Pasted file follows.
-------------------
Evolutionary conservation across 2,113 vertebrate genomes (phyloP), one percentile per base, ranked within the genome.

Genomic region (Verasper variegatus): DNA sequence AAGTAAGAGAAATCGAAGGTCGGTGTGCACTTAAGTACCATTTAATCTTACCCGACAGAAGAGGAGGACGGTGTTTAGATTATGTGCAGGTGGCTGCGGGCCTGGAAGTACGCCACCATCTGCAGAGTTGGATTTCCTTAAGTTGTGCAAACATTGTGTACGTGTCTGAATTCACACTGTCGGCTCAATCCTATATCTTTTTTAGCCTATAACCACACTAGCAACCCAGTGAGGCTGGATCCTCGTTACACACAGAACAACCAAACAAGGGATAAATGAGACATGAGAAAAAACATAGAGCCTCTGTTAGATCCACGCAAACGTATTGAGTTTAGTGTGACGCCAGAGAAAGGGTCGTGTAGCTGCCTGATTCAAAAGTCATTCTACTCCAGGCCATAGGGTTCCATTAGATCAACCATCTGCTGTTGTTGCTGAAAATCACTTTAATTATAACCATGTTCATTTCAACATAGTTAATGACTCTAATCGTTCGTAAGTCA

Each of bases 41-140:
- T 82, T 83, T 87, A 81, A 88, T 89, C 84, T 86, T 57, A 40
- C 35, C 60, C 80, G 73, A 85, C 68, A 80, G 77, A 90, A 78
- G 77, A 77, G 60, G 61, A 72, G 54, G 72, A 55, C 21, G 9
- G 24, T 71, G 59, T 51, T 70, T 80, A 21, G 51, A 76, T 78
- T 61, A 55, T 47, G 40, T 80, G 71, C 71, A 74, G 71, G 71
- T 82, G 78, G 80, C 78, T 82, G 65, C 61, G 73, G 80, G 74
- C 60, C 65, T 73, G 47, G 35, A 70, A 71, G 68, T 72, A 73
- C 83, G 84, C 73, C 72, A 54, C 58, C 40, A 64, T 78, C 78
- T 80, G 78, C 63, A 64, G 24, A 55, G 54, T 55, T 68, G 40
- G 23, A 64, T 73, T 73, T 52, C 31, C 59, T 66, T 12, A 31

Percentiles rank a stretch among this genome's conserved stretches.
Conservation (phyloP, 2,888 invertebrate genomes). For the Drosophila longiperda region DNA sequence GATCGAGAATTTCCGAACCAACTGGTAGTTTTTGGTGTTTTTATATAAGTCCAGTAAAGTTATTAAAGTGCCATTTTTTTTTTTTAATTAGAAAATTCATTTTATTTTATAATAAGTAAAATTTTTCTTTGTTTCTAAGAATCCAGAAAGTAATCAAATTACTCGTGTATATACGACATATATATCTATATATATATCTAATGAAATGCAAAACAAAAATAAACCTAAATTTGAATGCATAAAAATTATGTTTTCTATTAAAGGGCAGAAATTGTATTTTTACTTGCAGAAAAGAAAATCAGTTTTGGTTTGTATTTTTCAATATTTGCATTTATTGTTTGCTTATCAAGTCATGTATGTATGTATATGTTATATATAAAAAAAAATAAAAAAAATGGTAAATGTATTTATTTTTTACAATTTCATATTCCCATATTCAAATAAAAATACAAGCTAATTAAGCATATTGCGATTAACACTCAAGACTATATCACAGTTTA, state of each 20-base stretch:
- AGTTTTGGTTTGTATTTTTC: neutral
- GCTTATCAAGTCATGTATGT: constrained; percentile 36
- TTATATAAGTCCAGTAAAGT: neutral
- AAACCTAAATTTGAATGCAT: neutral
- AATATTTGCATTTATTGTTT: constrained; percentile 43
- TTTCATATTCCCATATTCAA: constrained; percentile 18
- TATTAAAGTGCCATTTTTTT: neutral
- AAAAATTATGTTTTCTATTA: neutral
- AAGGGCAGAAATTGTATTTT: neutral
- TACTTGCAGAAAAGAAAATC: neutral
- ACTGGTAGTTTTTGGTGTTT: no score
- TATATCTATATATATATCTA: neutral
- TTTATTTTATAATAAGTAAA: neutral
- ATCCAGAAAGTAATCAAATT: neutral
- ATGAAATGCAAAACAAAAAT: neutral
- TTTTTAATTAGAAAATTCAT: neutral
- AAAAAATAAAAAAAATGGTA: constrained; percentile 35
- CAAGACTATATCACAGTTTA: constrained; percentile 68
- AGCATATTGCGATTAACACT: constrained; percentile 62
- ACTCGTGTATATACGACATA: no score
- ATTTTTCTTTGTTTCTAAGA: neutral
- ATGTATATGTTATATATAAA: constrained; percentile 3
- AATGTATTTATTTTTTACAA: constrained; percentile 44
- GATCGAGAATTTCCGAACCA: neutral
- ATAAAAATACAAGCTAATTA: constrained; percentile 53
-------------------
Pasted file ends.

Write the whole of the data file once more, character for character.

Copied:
Evolutionary conservation across 2,113 vertebrate genomes (phyloP), one percentile per base, ranked within the genome.

Genomic region (Verasper variegatus): DNA sequence AAGTAAGAGAAATCGAAGGTCGGTGTGCACTTAAGTACCATTTAATCTTACCCGACAGAAGAGGAGGACGGTGTTTAGATTATGTGCAGGTGGCTGCGGGCCTGGAAGTACGCCACCATCTGCAGAGTTGGATTTCCTTAAGTTGTGCAAACATTGTGTACGTGTCTGAATTCACACTGTCGGCTCAATCCTATATCTTTTTTAGCCTATAACCACACTAGCAACCCAGTGAGGCTGGATCCTCGTTACACACAGAACAACCAAACAAGGGATAAATGAGACATGAGAAAAAACATAGAGCCTCTGTTAGATCCACGCAAACGTATTGAGTTTAGTGTGACGCCAGAGAAAGGGTCGTGTAGCTGCCTGATTCAAAAGTCATTCTACTCCAGGCCATAGGGTTCCATTAGATCAACCATCTGCTGTTGTTGCTGAAAATCACTTTAATTATAACCATGTTCATTTCAACATAGTTAATGACTCTAATCGTTCGTAAGTCA

Each of bases 41-140:
- T 82, T 83, T 87, A 81, A 88, T 89, C 84, T 86, T 57, A 40
- C 35, C 60, C 80, G 73, A 85, C 68, A 80, G 77, A 90, A 78
- G 77, A 77, G 60, G 61, A 72, G 54, G 72, A 55, C 21, G 9
- G 24, T 71, G 59, T 51, T 70, T 80, A 21, G 51, A 76, T 78
- T 61, A 55, T 47, G 40, T 80, G 71, C 71, A 74, G 71, G 71
- T 82, G 78, G 80, C 78, T 82, G 65, C 61, G 73, G 80, G 74
- C 60, C 65, T 73, G 47, G 35, A 70, A 71, G 68, T 72, A 73
- C 83, G 84, C 73, C 72, A 54, C 58, C 40, A 64, T 78, C 78
- T 80, G 78, C 63, A 64, G 24, A 55, G 54, T 55, T 68, G 40
- G 23, A 64, T 73, T 73, T 52, C 31, C 59, T 66, T 12, A 31

Percentiles rank a stretch among this genome's conserved stretches.
Conservation (phyloP, 2,888 invertebrate genomes). For the Drosophila longiperda region DNA sequence GATCGAGAATTTCCGAACCAACTGGTAGTTTTTGGTGTTTTTATATAAGTCCAGTAAAGTTATTAAAGTGCCATTTTTTTTTTTTAATTAGAAAATTCATTTTATTTTATAATAAGTAAAATTTTTCTTTGTTTCTAAGAATCCAGAAAGTAATCAAATTACTCGTGTATATACGACATATATATCTATATATATATCTAATGAAATGCAAAACAAAAATAAACCTAAATTTGAATGCATAAAAATTATGTTTTCTATTAAAGGGCAGAAATTGTATTTTTACTTGCAGAAAAGAAAATCAGTTTTGGTTTGTATTTTTCAATATTTGCATTTATTGTTTGCTTATCAAGTCATGTATGTATGTATATGTTATATATAAAAAAAAATAAAAAAAATGGTAAATGTATTTATTTTTTACAATTTCATATTCCCATATTCAAATAAAAATACAAGCTAATTAAGCATATTGCGATTAACACTCAAGACTATATCACAGTTTA, state of each 20-base stretch:
- AGTTTTGGTTTGTATTTTTC: neutral
- GCTTATCAAGTCATGTATGT: constrained; percentile 36
- TTATATAAGTCCAGTAAAGT: neutral
- AAACCTAAATTTGAATGCAT: neutral
- AATATTTGCATTTATTGTTT: constrained; percentile 43
- TTTCATATTCCCATATTCAA: constrained; percentile 18
- TATTAAAGTGCCATTTTTTT: neutral
- AAAAATTATGTTTTCTATTA: neutral
- AAGGGCAGAAATTGTATTTT: neutral
- TACTTGCAGAAAAGAAAATC: neutral
- ACTGGTAGTTTTTGGTGTTT: no score
- TATATCTATATATATATCTA: neutral
- TTTATTTTATAATAAGTAAA: neutral
- ATCCAGAAAGTAATCAAATT: neutral
- ATGAAATGCAAAACAAAAAT: neutral
- TTTTTAATTAGAAAATTCAT: neutral
- AAAAAATAAAAAAAATGGTA: constrained; percentile 35
- CAAGACTATATCACAGTTTA: constrained; percentile 68
- AGCATATTGCGATTAACACT: constrained; percentile 62
- ACTCGTGTATATACGACATA: no score
- ATTTTTCTTTGTTTCTAAGA: neutral
- ATGTATATGTTATATATAAA: constrained; percentile 3
- AATGTATTTATTTTTTACAA: constrained; percentile 44
- GATCGAGAATTTCCGAACCA: neutral
- ATAAAAATACAAGCTAATTA: constrained; percentile 53